But what he does not need, ever again, is to be scanned for Wilms tumor. He does not need annual or even biennial checks of his liver or lungs or kidney. Whatever comes his way — and stuff will come — it won’t be kidney cancer. That dragon has been slayed.

By this guy:

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My apologies to the other moms whose sons may come home begging for a mohawk tomorrow,

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TOP TEN REASONS TO VOTE FOR ISSUE 2 ON TUESDAY, MAY 5.

10. School levies are how we fund public schools in Ohio. Nobody likes it and it’s not even constitutional but it’s the only way districts can meet rising costs associated with natural inflation. It is not a sign of inefficiency or mismanagement when a district asks for another levy. This is what the state forces schools to do.

9. The district has LESS money than it had in 2011, when we passed the last levy. The state has cut funding by $2M this year, and we lose an additional $1M to charter schools each year.

8. The district has consistently been rated by the State of Ohio as being EXCELLENT stewards of taxpayer money. Scott Gainer was named the single BEST CFO of any public school district, non-profit organization or governmental agency in Northeast Ohio.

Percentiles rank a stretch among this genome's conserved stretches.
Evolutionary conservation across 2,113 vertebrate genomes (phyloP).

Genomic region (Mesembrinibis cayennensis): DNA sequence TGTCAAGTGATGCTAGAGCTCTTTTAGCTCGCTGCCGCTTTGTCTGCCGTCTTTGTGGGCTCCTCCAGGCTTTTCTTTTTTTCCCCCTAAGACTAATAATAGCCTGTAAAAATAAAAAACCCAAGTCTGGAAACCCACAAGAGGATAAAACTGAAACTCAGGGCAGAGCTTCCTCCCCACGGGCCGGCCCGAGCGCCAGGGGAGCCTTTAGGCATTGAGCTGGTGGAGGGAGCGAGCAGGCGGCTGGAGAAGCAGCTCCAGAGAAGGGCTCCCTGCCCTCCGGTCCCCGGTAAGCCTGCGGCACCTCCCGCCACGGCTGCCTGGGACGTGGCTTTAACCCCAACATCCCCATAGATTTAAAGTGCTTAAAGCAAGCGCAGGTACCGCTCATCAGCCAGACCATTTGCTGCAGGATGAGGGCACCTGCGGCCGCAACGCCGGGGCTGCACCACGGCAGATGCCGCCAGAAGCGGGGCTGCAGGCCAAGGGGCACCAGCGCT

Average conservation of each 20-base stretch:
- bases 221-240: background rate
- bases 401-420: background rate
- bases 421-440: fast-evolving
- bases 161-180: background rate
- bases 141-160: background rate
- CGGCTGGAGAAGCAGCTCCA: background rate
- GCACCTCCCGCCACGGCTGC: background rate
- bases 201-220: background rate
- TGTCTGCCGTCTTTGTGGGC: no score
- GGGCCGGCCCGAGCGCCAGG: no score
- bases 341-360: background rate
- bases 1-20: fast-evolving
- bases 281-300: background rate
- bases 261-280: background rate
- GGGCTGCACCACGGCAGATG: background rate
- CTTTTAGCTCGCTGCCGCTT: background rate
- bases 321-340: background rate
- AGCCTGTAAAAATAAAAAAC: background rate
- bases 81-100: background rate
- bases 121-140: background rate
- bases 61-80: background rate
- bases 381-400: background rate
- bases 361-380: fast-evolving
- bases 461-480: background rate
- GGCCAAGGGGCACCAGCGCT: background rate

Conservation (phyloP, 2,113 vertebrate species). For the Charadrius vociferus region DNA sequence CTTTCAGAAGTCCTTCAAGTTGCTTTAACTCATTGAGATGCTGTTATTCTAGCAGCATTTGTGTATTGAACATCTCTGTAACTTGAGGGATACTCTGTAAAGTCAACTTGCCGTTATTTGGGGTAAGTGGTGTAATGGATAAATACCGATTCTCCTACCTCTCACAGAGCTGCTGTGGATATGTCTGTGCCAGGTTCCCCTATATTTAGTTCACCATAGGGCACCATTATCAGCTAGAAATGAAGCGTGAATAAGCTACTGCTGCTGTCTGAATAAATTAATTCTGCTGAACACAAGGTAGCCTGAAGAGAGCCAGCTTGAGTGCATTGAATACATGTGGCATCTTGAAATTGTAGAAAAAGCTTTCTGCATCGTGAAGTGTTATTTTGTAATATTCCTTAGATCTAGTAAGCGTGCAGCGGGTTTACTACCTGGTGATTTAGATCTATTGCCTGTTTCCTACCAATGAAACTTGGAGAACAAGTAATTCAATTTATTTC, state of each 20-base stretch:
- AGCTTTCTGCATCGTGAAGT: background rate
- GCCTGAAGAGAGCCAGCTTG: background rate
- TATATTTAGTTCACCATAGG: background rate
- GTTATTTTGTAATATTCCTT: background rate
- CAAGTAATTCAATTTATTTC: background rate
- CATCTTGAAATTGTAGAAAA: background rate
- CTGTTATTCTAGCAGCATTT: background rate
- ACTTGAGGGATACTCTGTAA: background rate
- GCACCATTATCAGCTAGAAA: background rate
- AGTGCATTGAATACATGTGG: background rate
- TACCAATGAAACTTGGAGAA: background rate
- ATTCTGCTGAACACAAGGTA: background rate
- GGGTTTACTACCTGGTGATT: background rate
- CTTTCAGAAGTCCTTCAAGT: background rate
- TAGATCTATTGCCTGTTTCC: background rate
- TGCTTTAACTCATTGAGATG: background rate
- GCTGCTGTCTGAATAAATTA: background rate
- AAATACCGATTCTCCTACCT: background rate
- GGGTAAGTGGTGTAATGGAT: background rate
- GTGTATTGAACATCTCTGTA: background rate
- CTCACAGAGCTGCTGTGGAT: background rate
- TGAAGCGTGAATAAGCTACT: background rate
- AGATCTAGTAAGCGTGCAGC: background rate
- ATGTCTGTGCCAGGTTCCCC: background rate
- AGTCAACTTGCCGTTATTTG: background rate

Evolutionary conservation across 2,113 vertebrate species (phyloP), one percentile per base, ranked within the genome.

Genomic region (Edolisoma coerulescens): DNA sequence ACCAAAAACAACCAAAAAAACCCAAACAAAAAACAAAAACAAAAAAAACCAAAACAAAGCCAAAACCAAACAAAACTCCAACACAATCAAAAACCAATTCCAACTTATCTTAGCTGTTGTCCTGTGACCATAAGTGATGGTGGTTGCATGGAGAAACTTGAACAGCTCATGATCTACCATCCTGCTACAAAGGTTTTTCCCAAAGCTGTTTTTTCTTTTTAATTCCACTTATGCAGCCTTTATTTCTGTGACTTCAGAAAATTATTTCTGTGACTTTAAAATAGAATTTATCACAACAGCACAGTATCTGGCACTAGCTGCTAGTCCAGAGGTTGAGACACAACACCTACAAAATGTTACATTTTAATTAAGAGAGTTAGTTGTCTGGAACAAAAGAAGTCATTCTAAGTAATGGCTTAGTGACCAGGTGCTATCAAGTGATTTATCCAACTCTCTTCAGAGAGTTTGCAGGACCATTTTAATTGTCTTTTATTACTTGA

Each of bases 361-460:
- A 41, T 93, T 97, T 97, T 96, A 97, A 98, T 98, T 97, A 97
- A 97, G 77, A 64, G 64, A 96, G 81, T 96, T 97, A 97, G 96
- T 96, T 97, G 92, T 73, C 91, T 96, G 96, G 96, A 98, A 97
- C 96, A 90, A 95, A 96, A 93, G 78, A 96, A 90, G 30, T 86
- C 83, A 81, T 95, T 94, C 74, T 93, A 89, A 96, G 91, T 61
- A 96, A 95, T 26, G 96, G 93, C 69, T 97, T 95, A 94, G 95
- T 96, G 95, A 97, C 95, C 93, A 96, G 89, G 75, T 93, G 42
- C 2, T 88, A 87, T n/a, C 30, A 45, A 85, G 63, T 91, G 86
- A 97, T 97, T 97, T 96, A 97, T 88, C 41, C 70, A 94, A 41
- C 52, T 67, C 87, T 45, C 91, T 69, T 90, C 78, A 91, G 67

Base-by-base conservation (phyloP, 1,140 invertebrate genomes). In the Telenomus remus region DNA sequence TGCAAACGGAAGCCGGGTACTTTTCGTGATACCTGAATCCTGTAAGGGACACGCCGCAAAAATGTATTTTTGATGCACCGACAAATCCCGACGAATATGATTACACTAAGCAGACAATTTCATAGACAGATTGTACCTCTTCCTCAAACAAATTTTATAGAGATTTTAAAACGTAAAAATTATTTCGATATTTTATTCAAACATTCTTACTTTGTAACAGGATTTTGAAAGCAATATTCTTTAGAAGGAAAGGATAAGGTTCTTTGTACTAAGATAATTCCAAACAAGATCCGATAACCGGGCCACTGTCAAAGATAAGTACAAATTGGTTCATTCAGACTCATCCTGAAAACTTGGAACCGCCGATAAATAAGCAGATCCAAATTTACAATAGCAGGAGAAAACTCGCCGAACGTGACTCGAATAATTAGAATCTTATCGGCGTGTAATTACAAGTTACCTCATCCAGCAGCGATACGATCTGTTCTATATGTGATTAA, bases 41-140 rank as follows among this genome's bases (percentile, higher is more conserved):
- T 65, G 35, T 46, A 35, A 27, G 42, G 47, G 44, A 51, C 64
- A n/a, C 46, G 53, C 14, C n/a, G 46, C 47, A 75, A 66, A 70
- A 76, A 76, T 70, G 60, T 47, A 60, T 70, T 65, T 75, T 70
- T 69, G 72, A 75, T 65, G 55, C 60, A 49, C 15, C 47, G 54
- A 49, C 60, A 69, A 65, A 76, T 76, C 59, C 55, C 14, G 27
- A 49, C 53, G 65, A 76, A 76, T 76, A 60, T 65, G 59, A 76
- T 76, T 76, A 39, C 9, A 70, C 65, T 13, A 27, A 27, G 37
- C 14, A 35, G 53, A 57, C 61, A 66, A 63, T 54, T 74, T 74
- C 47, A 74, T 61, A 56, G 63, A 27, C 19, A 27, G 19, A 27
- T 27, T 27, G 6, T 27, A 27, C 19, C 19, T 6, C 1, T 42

7. Administrative costs have NOT risen by 52%, a lie being spread by the opposition. The district had 42 administrators in 2011 and 38 in 2014; a reduction of 9%. Facts matter.

6. The district has cut $3M from its budget while still protecting classroom instruction. We had 486 teachers in 2011 and 481 in 2014, a reduction of just 1%.

5. Passage of this levy protects the value of your home. No one wants to live in a community without strong schools.

4. Public education is a cornerstone of our society and our democracy. We cannot be a strong community or a strong nation without well-funded, effective and engaging school that are educating the citizens of tomorrow.

3. There are people on the other side who’ve said things on social media like, “Why should WE have to pay to educate THOSE children?” We cannot let hate win in this community. That is NOT who we are.

2. Our schools are educating ALL of our students. According to the State’s Value Added scores, we are doing a BETTER job at showing academic growth for all subgroups of students than Shaker, Solon, Beachwood, Lakewood or Hudson. This is INCREDIBLE and we should be shouting it from the rooftops!